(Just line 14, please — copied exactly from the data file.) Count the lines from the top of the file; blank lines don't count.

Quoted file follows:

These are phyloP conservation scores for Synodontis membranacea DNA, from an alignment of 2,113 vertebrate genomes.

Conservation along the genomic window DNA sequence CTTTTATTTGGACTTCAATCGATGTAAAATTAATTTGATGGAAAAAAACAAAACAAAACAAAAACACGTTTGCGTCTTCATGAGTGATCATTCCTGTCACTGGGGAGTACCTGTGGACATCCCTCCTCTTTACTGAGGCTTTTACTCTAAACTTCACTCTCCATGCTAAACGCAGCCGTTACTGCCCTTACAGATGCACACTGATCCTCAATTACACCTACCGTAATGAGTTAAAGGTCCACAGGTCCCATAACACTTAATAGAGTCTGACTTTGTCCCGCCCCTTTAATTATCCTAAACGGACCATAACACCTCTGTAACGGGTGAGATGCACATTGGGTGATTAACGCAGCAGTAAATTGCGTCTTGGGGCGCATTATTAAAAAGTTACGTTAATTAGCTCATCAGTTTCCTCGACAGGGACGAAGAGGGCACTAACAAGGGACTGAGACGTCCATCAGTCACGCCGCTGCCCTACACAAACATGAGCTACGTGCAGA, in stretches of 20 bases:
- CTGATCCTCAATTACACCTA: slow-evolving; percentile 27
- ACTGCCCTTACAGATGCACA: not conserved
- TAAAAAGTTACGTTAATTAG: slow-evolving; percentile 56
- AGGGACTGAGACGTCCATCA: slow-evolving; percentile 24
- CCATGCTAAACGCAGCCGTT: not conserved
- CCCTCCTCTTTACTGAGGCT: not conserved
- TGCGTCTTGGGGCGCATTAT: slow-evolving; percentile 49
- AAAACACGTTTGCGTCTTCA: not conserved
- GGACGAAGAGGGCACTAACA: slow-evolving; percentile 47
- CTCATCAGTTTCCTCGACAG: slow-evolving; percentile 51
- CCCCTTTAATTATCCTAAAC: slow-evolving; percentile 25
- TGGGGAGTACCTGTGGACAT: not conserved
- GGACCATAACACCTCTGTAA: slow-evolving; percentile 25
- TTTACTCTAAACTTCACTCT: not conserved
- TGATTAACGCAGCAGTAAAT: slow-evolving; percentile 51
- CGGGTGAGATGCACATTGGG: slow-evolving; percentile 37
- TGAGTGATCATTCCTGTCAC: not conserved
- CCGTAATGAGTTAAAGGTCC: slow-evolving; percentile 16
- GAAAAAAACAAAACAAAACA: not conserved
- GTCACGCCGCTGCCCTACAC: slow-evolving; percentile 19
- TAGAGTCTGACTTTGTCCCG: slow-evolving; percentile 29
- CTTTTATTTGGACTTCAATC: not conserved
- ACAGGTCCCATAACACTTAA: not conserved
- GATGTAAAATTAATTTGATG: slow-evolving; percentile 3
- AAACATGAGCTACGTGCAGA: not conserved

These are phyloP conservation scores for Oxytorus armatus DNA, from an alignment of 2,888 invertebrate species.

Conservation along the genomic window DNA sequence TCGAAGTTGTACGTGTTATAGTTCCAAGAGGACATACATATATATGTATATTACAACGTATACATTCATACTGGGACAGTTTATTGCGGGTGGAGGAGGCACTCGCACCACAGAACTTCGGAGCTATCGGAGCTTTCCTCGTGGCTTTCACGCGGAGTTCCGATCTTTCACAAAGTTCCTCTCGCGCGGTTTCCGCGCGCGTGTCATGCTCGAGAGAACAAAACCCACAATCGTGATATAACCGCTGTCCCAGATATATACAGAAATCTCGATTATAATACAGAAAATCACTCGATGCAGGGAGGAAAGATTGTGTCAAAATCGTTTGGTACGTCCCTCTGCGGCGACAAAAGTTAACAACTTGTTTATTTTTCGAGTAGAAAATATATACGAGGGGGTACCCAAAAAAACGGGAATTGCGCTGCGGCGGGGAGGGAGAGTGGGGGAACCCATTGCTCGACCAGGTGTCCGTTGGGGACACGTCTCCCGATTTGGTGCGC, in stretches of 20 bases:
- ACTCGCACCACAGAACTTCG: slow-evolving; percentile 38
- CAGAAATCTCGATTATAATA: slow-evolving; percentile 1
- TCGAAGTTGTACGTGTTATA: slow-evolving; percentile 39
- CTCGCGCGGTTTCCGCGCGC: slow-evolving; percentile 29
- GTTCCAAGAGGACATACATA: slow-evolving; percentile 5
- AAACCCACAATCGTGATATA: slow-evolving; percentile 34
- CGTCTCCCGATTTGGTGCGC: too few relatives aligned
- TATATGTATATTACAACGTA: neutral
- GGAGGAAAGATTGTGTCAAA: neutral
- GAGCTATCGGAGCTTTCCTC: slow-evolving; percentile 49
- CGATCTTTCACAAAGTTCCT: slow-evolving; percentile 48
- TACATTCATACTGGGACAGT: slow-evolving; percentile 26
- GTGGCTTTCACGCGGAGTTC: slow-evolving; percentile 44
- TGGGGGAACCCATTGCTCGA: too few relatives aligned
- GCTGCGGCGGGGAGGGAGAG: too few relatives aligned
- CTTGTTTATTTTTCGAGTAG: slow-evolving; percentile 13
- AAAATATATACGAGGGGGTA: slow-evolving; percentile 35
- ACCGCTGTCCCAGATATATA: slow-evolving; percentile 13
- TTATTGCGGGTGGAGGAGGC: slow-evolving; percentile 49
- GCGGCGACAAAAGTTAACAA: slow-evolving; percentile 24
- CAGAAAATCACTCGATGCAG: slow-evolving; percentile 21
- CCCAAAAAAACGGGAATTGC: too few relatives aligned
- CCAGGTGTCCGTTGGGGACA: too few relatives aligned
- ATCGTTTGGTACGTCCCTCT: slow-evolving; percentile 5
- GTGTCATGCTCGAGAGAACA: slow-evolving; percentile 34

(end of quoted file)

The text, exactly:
- TGGGGAGTACCTGTGGACAT: not conserved